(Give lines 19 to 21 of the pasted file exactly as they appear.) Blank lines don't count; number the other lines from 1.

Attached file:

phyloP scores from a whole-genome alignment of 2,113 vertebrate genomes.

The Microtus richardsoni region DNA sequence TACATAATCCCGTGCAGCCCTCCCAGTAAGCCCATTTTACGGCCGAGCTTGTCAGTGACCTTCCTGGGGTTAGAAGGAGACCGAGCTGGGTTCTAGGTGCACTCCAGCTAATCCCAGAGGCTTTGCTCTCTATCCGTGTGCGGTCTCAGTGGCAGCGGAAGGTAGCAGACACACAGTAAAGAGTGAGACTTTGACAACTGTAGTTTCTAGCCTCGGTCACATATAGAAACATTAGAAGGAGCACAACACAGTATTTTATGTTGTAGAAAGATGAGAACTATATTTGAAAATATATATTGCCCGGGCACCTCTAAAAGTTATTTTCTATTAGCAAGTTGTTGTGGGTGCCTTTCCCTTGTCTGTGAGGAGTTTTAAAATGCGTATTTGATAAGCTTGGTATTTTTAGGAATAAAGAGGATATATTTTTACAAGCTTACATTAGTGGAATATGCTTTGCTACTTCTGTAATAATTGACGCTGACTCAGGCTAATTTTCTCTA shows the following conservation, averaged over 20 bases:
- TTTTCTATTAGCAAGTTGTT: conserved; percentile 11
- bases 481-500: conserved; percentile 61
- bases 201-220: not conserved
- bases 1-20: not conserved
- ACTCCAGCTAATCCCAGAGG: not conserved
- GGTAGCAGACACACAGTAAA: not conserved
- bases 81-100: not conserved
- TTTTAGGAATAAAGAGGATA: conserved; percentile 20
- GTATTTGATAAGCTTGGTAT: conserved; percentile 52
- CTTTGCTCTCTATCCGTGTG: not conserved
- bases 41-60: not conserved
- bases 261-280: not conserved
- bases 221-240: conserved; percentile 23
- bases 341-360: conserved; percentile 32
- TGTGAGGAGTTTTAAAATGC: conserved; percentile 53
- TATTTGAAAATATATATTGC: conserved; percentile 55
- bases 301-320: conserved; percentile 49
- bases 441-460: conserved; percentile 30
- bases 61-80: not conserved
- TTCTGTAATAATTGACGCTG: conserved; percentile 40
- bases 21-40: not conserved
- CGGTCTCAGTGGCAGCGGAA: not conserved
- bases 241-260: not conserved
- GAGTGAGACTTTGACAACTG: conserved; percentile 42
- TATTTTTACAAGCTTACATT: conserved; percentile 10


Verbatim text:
- bases 301-320: conserved; percentile 49
- bases 441-460: conserved; percentile 30
- bases 61-80: not conserved